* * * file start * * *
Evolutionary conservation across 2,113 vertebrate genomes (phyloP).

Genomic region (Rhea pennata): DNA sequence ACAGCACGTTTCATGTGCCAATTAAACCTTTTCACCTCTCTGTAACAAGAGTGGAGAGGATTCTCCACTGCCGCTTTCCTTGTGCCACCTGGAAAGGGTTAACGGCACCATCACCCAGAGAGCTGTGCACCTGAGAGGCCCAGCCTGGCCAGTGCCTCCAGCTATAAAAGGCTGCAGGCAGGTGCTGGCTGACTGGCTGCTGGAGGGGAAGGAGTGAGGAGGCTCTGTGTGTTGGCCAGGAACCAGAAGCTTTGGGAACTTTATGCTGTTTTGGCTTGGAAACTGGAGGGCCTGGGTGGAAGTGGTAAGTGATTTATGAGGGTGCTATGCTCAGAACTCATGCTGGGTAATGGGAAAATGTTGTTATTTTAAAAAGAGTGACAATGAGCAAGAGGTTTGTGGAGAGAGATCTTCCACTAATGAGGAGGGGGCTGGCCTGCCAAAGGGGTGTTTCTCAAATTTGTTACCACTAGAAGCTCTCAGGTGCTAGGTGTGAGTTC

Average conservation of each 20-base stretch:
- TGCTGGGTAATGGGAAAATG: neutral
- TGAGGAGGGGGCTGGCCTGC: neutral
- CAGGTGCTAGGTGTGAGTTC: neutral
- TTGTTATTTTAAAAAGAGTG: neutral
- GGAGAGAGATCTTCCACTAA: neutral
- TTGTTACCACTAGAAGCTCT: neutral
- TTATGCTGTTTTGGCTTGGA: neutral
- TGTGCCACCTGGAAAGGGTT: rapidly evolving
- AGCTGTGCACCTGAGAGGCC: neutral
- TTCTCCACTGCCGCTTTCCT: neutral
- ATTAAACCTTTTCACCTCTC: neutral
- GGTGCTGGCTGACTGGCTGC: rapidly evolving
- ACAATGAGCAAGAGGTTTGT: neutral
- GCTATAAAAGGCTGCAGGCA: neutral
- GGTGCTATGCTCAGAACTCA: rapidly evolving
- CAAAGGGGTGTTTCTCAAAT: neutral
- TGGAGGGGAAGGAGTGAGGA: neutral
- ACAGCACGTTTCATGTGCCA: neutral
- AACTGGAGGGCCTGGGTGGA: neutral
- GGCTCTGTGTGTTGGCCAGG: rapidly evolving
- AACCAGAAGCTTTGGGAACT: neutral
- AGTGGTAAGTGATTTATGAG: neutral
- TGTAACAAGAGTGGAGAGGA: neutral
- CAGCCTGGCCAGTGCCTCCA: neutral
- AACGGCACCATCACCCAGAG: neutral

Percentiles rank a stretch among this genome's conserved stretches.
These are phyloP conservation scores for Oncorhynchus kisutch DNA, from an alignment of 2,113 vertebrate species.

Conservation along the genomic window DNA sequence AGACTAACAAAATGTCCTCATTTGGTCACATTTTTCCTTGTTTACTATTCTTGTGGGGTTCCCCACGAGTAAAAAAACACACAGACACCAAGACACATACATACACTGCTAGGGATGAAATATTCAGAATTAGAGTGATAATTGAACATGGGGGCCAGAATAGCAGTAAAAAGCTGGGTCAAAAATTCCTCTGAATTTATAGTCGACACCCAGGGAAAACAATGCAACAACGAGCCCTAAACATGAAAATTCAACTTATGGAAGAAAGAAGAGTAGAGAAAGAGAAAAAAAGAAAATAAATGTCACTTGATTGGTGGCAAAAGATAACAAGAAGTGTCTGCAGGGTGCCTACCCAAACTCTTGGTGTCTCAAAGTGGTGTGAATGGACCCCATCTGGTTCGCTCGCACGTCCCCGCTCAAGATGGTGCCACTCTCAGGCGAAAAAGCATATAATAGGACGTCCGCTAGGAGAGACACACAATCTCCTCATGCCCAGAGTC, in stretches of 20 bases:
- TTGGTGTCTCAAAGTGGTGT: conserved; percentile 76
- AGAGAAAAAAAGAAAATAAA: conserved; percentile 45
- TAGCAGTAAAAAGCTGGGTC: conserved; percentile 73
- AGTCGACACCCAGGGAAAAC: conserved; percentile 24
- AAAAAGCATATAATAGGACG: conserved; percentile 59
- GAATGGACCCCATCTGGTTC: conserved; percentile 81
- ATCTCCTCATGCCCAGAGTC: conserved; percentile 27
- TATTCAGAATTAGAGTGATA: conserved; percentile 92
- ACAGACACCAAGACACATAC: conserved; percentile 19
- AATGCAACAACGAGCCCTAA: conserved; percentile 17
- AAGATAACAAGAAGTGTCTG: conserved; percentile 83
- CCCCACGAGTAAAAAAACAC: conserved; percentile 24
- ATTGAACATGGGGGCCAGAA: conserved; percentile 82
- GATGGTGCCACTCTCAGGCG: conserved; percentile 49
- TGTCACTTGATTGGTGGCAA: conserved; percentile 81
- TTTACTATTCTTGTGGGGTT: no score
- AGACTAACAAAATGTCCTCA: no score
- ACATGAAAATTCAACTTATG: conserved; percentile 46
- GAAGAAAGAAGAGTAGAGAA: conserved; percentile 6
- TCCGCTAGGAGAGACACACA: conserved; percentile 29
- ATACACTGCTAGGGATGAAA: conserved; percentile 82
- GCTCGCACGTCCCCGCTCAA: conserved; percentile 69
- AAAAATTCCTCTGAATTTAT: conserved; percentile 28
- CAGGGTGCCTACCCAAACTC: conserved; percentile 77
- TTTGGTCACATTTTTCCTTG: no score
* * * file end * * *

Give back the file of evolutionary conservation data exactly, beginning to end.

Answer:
Evolutionary conservation across 2,113 vertebrate genomes (phyloP).

Genomic region (Rhea pennata): DNA sequence ACAGCACGTTTCATGTGCCAATTAAACCTTTTCACCTCTCTGTAACAAGAGTGGAGAGGATTCTCCACTGCCGCTTTCCTTGTGCCACCTGGAAAGGGTTAACGGCACCATCACCCAGAGAGCTGTGCACCTGAGAGGCCCAGCCTGGCCAGTGCCTCCAGCTATAAAAGGCTGCAGGCAGGTGCTGGCTGACTGGCTGCTGGAGGGGAAGGAGTGAGGAGGCTCTGTGTGTTGGCCAGGAACCAGAAGCTTTGGGAACTTTATGCTGTTTTGGCTTGGAAACTGGAGGGCCTGGGTGGAAGTGGTAAGTGATTTATGAGGGTGCTATGCTCAGAACTCATGCTGGGTAATGGGAAAATGTTGTTATTTTAAAAAGAGTGACAATGAGCAAGAGGTTTGTGGAGAGAGATCTTCCACTAATGAGGAGGGGGCTGGCCTGCCAAAGGGGTGTTTCTCAAATTTGTTACCACTAGAAGCTCTCAGGTGCTAGGTGTGAGTTC

Average conservation of each 20-base stretch:
- TGCTGGGTAATGGGAAAATG: neutral
- TGAGGAGGGGGCTGGCCTGC: neutral
- CAGGTGCTAGGTGTGAGTTC: neutral
- TTGTTATTTTAAAAAGAGTG: neutral
- GGAGAGAGATCTTCCACTAA: neutral
- TTGTTACCACTAGAAGCTCT: neutral
- TTATGCTGTTTTGGCTTGGA: neutral
- TGTGCCACCTGGAAAGGGTT: rapidly evolving
- AGCTGTGCACCTGAGAGGCC: neutral
- TTCTCCACTGCCGCTTTCCT: neutral
- ATTAAACCTTTTCACCTCTC: neutral
- GGTGCTGGCTGACTGGCTGC: rapidly evolving
- ACAATGAGCAAGAGGTTTGT: neutral
- GCTATAAAAGGCTGCAGGCA: neutral
- GGTGCTATGCTCAGAACTCA: rapidly evolving
- CAAAGGGGTGTTTCTCAAAT: neutral
- TGGAGGGGAAGGAGTGAGGA: neutral
- ACAGCACGTTTCATGTGCCA: neutral
- AACTGGAGGGCCTGGGTGGA: neutral
- GGCTCTGTGTGTTGGCCAGG: rapidly evolving
- AACCAGAAGCTTTGGGAACT: neutral
- AGTGGTAAGTGATTTATGAG: neutral
- TGTAACAAGAGTGGAGAGGA: neutral
- CAGCCTGGCCAGTGCCTCCA: neutral
- AACGGCACCATCACCCAGAG: neutral

Percentiles rank a stretch among this genome's conserved stretches.
These are phyloP conservation scores for Oncorhynchus kisutch DNA, from an alignment of 2,113 vertebrate species.

Conservation along the genomic window DNA sequence AGACTAACAAAATGTCCTCATTTGGTCACATTTTTCCTTGTTTACTATTCTTGTGGGGTTCCCCACGAGTAAAAAAACACACAGACACCAAGACACATACATACACTGCTAGGGATGAAATATTCAGAATTAGAGTGATAATTGAACATGGGGGCCAGAATAGCAGTAAAAAGCTGGGTCAAAAATTCCTCTGAATTTATAGTCGACACCCAGGGAAAACAATGCAACAACGAGCCCTAAACATGAAAATTCAACTTATGGAAGAAAGAAGAGTAGAGAAAGAGAAAAAAAGAAAATAAATGTCACTTGATTGGTGGCAAAAGATAACAAGAAGTGTCTGCAGGGTGCCTACCCAAACTCTTGGTGTCTCAAAGTGGTGTGAATGGACCCCATCTGGTTCGCTCGCACGTCCCCGCTCAAGATGGTGCCACTCTCAGGCGAAAAAGCATATAATAGGACGTCCGCTAGGAGAGACACACAATCTCCTCATGCCCAGAGTC, in stretches of 20 bases:
- TTGGTGTCTCAAAGTGGTGT: conserved; percentile 76
- AGAGAAAAAAAGAAAATAAA: conserved; percentile 45
- TAGCAGTAAAAAGCTGGGTC: conserved; percentile 73
- AGTCGACACCCAGGGAAAAC: conserved; percentile 24
- AAAAAGCATATAATAGGACG: conserved; percentile 59
- GAATGGACCCCATCTGGTTC: conserved; percentile 81
- ATCTCCTCATGCCCAGAGTC: conserved; percentile 27
- TATTCAGAATTAGAGTGATA: conserved; percentile 92
- ACAGACACCAAGACACATAC: conserved; percentile 19
- AATGCAACAACGAGCCCTAA: conserved; percentile 17
- AAGATAACAAGAAGTGTCTG: conserved; percentile 83
- CCCCACGAGTAAAAAAACAC: conserved; percentile 24
- ATTGAACATGGGGGCCAGAA: conserved; percentile 82
- GATGGTGCCACTCTCAGGCG: conserved; percentile 49
- TGTCACTTGATTGGTGGCAA: conserved; percentile 81
- TTTACTATTCTTGTGGGGTT: no score
- AGACTAACAAAATGTCCTCA: no score
- ACATGAAAATTCAACTTATG: conserved; percentile 46
- GAAGAAAGAAGAGTAGAGAA: conserved; percentile 6
- TCCGCTAGGAGAGACACACA: conserved; percentile 29
- ATACACTGCTAGGGATGAAA: conserved; percentile 82
- GCTCGCACGTCCCCGCTCAA: conserved; percentile 69
- AAAAATTCCTCTGAATTTAT: conserved; percentile 28
- CAGGGTGCCTACCCAAACTC: conserved; percentile 77
- TTTGGTCACATTTTTCCTTG: no score